New Delhi: Refuting allegations of sweetheart deal in award of KG-D6 block, the government has said Reliance Industries won the coveted area in an open international auction and the allocation was not made on nomination basis.
RIL had got the block in an intensely fought auction by submitting better commercial and technical bids than other bidders including ONGC-GAIL and Cairn Energy.
The Government had in 1999 bid out KG-D6 and 23 other blocks through an international open tender under the New Exploration Licensing Policy (NELP) that was formulated after four years of intense public consultations and using the best practices from the world over, a Petroleum Ministry official said.
RIL offered better commercial and technical terms than public sector ONGC-GAIL combine and Cairn Energy to win the KG-D6 block and signed Production Sharing Contract (PSC) in April 2000 on terms that were similar of the other block winners that included Gazprom of Russia, ONGC and Cairn, the official added.
On Wednesday, India Against Corruption (IAC) had alleged that the UPA and the previous NDA governments had favoured RIL by giving KG-D6 gas exploration contract and concessions at a huge cost to the exchequer.
Separately, a source close to RIL said both the PSC as well as the terms of auction were always widely publicised and have been in public domain since 1999. "It is surprising that a lawyer like Prashant Bhushan should pretend such ignorance about either of these and wilfully misrepresent both."
On the charge that KG-D6 cost going up from USD 2.47 billion to USD 8.8 billion was on account of gold-plating, he said cost escalation occurred in tandem with similar well documented escalations in projects across the world.
The source said RIL has already informed the Government that it has spent only about USD 5.7 billion so far and balance USD 3 billion out of USD 8.8 billion will not be required to be spent due to unforeseen geological complexities.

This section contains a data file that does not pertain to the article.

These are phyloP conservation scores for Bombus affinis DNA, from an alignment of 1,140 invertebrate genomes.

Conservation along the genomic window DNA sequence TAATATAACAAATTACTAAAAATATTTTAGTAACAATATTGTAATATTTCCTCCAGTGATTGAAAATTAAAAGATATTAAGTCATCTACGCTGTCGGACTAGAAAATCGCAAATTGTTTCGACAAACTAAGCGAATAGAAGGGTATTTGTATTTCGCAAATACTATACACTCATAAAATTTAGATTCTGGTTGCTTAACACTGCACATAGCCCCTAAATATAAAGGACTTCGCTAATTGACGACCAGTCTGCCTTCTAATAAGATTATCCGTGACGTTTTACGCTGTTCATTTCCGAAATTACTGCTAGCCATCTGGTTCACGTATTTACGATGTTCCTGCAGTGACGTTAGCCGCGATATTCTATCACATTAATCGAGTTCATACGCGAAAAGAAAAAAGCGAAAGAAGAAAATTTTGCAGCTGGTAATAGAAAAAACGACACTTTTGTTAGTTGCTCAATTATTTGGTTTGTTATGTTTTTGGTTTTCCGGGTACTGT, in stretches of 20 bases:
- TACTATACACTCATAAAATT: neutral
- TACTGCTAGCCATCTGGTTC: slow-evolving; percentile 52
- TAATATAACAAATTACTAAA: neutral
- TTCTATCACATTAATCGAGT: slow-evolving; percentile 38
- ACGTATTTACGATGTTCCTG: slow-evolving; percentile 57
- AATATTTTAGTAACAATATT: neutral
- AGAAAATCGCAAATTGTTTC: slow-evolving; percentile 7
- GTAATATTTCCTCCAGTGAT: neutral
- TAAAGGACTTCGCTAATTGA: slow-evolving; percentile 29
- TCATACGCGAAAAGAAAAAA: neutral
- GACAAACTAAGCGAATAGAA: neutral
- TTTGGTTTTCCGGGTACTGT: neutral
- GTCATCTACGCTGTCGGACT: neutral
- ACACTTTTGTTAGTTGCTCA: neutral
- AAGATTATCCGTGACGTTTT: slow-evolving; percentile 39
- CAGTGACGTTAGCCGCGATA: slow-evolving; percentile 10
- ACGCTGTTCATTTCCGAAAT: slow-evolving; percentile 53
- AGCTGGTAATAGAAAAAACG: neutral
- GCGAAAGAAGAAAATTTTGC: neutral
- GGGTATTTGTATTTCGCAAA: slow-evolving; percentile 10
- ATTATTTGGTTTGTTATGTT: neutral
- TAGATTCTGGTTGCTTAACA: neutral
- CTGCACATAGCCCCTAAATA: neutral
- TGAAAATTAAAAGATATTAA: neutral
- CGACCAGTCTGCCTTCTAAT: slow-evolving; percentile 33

On gas price revision, he said the PSC demands that the contractor, who wins the block through a process of open auction, sell the gas produced also through a similar process of auction so as to get the best available arms-length price.
RIL since June this year has been representing to the government for a clarity on the price from April 1, 2014 when the five year term of current price of USD 4.2 per million British thermal unit expires.
In accordance with the terms of the PSC, it is seeking post 2014, a price equivalent to that India had agreed to pay Qatar about a decade ago for import of gas in LNG form.
Defending the price, the source said if producers under the same PSC (such as ONGC and Cairn) get import parity price for crude oil, which is equally scarce commodity and comes from the same wells as gas, why should gas be discriminated against.
The source dismissed suggestions of RIL having received any favours during 5-year stint of Murli Deora as Petroleum Minister.
"On the contrary, all of RIL's present day problems are because of him. It was Deora who got CAG to audit KG-D6 spending. It was Deora who clipped the marketing freedom and imposed arbitrary price curbs. It was Deora who got the government involved in fixing sales and allocations," he said.
Denying allegations of hoarding gas, the source said he wondered about the geological expertise of those making the allegations.
"If anyone has any doubts over the geology and state of production from the Block, the PSC allows for the appointment of international experts to assess the situation. RIL has already expressed its willingness to assist in any such exercise," he said.
On the issue of audit, the source clarified that at no stage RIL has contested the Government's right to conduct an audit by any agency (including the CAG) appointed by the Government to perform an audit as per Section 1.9 of the Accounting Procedure of the PSC.
In the past, RIL had allowed this audit in spite of the government having already exercised its rights and the audit having become time barred.
RIL's only objection is that comments on the technical performance of the operator must only be made by international experts having knowledge and experience of deep water operations, the source said.